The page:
3-UTr are usually ~8 long and end in A which alludes to miRNA them being miRNA targets. Scanning the miRNA database confirms this.

went back and looked for miRNAs that are complements for the 3-utrs they find. They select for those that form stem loops, in total they find 258 candidates of which 114 confirm known miRNA genes. Estimate that 20% of human genes are targeted by miRNA.

Use full genome duplication as a model for network evolution using motif based networks. Duplication in yeasts (K. waltii and cerevisiae) , pufferfish and even human (plos 2005).
Duplicated genes show accelerated divergence and that in 95% of theses cases on copy evolves faster than the other.
Using a simple scheme for modeling interactions gain/loss they can model the motifs of interactions in duplicated genes.
Noted that paralogs are more likely to interact with each other. This may be due to proximity or redundancy.

Michael G. Rosenfeld, UCSD
"Coactivator and Corepressor Networks Integrated Transcriptional Response Programs"

Transcriptional regulation is done by exchange of activators and co-repressors on the binding sites.
Uses a variation of chip-chip called chip-dsl-chip where they biotinynlate the RNA and use 40 mer primers to ligate small fragments that can be detected on a chip (this avoids the random sizes of sonication problem in traditional chip-chip)

Most profound in this talk is the notion that there is some interplay between the transcriptional activation machinery and PARP1 which is known to be involved in NDA-damage response. This led to the idea that there is a DNA double strand nick that is associated with transcriptional activation caused by TopoIIb.

Saturday, December 03, 2005

Keith Elliston, Genestruct
"What is the significance of Systems Biology and Regulatory Genomics to industry?"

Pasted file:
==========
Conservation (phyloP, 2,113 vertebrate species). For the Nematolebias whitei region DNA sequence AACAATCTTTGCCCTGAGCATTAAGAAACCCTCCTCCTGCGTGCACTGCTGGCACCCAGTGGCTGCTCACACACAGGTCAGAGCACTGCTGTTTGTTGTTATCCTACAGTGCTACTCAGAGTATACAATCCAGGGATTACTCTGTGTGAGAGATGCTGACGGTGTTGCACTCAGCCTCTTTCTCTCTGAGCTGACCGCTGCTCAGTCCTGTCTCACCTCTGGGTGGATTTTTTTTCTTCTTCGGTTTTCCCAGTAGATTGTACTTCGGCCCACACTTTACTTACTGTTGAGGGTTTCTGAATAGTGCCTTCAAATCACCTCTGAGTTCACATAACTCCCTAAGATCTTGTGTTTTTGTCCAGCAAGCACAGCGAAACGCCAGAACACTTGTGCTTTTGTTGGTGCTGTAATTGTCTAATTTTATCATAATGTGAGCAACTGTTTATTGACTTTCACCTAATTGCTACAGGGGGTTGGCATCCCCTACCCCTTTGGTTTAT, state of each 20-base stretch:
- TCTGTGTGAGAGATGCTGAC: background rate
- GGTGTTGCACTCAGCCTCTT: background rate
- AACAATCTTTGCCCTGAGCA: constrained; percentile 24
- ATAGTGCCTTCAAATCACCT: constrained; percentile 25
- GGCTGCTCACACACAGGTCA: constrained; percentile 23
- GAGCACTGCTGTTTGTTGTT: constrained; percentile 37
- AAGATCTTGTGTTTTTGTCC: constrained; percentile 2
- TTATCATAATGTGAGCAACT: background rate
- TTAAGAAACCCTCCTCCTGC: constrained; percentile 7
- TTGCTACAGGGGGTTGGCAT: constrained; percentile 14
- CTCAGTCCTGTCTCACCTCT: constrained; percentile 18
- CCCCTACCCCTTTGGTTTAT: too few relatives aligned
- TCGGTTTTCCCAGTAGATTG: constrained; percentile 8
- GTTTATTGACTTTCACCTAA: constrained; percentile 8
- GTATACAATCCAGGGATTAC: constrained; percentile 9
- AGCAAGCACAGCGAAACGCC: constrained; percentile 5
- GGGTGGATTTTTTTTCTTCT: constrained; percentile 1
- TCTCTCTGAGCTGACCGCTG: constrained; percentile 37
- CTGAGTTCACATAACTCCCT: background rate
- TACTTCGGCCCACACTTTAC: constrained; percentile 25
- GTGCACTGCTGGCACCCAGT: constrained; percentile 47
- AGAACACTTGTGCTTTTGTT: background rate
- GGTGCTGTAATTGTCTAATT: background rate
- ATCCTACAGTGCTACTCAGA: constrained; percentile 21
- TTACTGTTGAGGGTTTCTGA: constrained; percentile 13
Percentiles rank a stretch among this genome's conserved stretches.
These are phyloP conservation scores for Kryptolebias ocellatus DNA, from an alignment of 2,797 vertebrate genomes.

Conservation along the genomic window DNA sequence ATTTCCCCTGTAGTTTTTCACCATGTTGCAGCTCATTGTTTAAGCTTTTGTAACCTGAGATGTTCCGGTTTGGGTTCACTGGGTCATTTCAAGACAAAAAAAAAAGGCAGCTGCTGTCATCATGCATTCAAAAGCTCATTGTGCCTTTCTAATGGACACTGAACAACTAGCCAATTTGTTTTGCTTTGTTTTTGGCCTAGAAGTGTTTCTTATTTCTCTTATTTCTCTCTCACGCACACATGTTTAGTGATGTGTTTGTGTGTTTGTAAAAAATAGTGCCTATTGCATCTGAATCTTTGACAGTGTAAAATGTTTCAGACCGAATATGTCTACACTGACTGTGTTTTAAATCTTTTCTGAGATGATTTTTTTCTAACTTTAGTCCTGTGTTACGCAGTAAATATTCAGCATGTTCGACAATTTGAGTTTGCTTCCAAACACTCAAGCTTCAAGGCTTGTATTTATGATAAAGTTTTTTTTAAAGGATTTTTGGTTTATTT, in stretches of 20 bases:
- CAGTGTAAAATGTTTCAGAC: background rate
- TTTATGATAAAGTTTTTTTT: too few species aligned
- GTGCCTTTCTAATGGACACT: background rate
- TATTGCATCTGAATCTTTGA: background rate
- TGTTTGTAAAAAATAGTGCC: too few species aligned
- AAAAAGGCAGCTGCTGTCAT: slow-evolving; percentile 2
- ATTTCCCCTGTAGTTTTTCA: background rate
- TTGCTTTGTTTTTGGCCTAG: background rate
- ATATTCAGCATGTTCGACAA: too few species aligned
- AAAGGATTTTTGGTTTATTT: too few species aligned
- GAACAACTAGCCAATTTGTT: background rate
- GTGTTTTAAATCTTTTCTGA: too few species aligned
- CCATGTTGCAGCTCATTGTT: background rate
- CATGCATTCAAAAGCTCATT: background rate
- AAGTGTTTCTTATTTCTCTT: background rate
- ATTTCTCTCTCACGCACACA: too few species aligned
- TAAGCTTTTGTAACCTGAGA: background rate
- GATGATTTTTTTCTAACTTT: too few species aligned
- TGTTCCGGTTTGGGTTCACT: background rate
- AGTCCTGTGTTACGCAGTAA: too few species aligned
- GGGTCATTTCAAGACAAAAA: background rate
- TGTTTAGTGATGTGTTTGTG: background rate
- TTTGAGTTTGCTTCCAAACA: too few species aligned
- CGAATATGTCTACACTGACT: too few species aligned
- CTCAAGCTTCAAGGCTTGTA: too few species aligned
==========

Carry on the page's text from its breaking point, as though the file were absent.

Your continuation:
Its clear from vioxx etc that drug companies dont know the molecular action of their drugs, this is where sys biology can help
There is a 'cognitive barrier' that so much is known that people cant get their head around it. SYstems biology is to filter al that is known to 'actionable' items that can be directly addressed.

For drug companies, novel target identification is the hardest task, but the least interesting for drug companies. It takes between 800 million and a billion dollars to make a blockbuster drug. So have to recoup costs before patent runs out..

Agrees with Lee Hood that SBs biggest effect is on biomarkers (personalized medicine). There is some talk that companies are afraid of personalized medicine because it lowers their revenue since they would get the right drug the first time. This was confirmed to some extent, that only the really visionary companies will support this. This will need a change in paradigm at the FDA since drugs will work great for a small percentage of the population and will get rejected even though they are more appropriate for that small fraction.

Mike Levine, UC Berkeley
"Genome regulatory network controlling gastrulation of the Drosophila embryo"
His group found 10 noncoding genes regulated by the dorsal gradient in fly and half are miRNAs.
orientation of the enhancer is important, if you reverse it you see disrupted effects.
Ciona (sea squirt) notochord development network mapped out using a electroporation transgene system
Most of this talk was out of my field but I found it interesting that they found that when they expand the progenitor field of early heart development in sea squirts that instead of a bigger heart, they get a more complex 2-chambered heart. In theory, this supports a mechanism for mutations to function in terms of adding complexity through mutation.